KIPP middle schools across the country enroll more low-income, minority students than their district school peers, yet their students have higher test scores, according to a report out today.
The report, from Mathematica Policy Research and commissioned by the KIPP Foundation, studies 22 middle schools in the KIPP charter network, four of which are in New York City. Its findings show that on average, KIPP middle school students have higher reading and math scores than their peers in district schools. It also suggests that students at these middle schools are outscoring their peers by greater margins than students at other New York City charter schools.
The report finds that, in some ways, students at KIPP middle schools arrive with more disadvantages than the district students the report compares them to. They’re more likely to be low-income and minority and in half of the KIPP schools, they enroll with lower test scores. But they’re also less likely to require special education services or not speak English. The report notes:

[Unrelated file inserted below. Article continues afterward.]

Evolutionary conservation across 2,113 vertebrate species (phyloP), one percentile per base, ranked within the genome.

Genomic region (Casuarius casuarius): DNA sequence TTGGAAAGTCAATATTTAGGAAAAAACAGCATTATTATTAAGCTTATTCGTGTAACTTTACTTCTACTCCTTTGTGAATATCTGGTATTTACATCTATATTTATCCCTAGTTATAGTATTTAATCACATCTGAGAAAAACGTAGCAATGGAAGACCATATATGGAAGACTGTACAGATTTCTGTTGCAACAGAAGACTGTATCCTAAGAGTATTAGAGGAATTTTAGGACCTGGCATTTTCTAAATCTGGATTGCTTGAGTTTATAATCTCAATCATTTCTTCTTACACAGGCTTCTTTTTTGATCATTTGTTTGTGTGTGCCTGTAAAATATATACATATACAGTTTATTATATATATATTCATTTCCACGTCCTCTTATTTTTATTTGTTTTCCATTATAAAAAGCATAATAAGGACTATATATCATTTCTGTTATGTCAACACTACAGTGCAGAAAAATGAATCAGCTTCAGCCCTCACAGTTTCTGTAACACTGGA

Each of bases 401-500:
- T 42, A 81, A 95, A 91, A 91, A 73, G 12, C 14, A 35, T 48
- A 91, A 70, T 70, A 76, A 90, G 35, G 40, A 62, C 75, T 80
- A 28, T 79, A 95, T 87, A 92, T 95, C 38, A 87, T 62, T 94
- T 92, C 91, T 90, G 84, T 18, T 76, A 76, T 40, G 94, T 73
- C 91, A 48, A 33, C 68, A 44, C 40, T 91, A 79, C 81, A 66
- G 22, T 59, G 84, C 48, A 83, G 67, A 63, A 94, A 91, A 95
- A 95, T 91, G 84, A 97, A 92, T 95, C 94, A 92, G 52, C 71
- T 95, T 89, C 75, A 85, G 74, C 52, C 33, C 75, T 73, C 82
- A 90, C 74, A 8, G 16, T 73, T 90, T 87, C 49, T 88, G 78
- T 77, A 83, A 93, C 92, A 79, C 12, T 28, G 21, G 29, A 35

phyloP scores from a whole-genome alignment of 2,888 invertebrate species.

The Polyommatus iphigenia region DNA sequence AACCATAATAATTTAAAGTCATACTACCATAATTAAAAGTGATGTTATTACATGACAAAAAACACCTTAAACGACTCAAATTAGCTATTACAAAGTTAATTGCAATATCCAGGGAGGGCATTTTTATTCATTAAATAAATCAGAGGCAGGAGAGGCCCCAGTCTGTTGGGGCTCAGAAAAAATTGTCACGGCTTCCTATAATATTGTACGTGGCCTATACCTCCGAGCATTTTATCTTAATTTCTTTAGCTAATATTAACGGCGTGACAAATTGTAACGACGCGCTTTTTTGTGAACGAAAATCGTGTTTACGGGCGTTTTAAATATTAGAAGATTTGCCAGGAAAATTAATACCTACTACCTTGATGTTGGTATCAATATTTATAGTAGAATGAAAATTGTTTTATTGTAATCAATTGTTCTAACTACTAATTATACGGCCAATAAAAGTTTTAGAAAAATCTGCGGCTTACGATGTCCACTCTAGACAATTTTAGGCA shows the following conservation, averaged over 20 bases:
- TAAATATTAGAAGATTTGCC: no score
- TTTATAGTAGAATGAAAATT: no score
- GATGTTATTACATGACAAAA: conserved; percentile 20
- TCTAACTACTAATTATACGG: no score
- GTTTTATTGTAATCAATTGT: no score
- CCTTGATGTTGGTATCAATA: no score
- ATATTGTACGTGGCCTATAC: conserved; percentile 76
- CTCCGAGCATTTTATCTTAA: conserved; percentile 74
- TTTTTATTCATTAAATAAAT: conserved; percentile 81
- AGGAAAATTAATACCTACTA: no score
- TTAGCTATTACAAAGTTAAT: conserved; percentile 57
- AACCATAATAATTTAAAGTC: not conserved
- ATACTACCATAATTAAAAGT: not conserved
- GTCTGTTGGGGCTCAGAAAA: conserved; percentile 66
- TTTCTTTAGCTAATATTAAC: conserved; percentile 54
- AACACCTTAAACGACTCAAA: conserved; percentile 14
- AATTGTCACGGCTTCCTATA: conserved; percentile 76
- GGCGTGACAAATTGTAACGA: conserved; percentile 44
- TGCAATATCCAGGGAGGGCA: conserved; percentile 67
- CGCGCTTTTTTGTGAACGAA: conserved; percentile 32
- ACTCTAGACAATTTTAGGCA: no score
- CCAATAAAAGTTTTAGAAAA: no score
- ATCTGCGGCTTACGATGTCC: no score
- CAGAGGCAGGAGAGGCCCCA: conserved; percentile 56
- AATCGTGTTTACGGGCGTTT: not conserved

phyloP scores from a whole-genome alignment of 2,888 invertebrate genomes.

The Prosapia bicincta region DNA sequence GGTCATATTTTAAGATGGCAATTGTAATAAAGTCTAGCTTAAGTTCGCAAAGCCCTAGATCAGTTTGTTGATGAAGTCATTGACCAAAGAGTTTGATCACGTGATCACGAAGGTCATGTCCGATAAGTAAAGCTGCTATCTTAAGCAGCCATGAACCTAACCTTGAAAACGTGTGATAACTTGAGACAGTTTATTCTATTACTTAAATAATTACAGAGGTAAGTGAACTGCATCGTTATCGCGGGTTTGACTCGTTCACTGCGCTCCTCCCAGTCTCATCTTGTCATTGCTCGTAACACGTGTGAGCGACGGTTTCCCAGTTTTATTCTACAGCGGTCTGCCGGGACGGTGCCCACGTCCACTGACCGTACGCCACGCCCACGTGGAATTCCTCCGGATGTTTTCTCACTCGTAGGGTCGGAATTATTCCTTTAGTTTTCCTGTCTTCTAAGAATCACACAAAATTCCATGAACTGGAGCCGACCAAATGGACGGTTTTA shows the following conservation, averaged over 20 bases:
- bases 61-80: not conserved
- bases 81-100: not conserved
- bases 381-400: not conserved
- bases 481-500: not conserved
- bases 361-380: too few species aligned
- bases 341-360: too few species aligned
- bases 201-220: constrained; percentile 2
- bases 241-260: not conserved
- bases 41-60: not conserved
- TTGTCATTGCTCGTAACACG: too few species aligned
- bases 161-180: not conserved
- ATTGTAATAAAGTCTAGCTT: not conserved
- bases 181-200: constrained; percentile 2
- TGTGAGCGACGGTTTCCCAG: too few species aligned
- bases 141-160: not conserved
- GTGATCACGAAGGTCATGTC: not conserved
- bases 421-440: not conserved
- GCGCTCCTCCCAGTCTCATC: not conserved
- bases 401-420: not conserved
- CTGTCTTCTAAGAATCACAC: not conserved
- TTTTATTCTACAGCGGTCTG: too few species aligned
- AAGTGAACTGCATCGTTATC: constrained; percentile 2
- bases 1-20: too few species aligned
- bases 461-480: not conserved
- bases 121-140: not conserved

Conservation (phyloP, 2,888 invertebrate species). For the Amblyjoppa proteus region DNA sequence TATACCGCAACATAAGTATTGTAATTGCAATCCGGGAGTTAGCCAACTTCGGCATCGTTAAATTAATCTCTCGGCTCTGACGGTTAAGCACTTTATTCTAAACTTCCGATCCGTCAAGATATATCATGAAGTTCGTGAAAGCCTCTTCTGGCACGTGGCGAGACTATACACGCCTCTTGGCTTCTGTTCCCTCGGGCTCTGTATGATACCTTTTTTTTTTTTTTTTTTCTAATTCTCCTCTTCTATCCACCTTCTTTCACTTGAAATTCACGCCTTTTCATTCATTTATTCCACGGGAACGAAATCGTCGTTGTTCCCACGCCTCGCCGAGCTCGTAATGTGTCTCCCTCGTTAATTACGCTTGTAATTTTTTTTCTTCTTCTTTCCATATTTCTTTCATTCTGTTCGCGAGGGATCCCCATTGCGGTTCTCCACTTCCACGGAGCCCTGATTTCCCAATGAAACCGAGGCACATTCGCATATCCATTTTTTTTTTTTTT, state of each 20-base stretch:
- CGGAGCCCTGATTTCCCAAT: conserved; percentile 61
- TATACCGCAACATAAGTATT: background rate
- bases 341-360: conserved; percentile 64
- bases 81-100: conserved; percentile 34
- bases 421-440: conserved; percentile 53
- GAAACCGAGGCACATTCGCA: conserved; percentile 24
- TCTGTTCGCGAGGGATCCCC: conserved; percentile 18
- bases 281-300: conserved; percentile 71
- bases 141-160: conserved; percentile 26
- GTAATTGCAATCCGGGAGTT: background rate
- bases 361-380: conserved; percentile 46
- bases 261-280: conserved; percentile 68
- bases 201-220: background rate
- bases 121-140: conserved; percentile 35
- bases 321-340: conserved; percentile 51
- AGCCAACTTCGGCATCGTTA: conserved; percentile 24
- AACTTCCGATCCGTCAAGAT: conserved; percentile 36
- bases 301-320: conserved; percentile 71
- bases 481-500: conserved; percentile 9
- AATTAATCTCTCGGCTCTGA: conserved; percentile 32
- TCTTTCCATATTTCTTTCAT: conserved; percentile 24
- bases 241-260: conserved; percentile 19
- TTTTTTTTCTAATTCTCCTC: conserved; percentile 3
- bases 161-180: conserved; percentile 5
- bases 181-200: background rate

The proportion of students enrolled in special education was significantly lower in 12 out of the 22 schools in the sample. KIPP enrolled a significantly lower proportion of LEP [Limited English Proficiency] students in 13 of 17 schools located in districts with data on this indicator.
The report’s authors write that in future studies, they plan to look at more of KIPP’s middle schools — there are 55 nationally — and will look at results other than state test scores.
A study from two University of Pennsylvania researchers of the Harlem Success Academy charter schools reached a similar conclusion: the third graders admitted to the school outperformed those who applied but didn’t win the lottery to get in. The gap in results widened even more when the Harlem Success students were compared to demographically-similar students who never applied.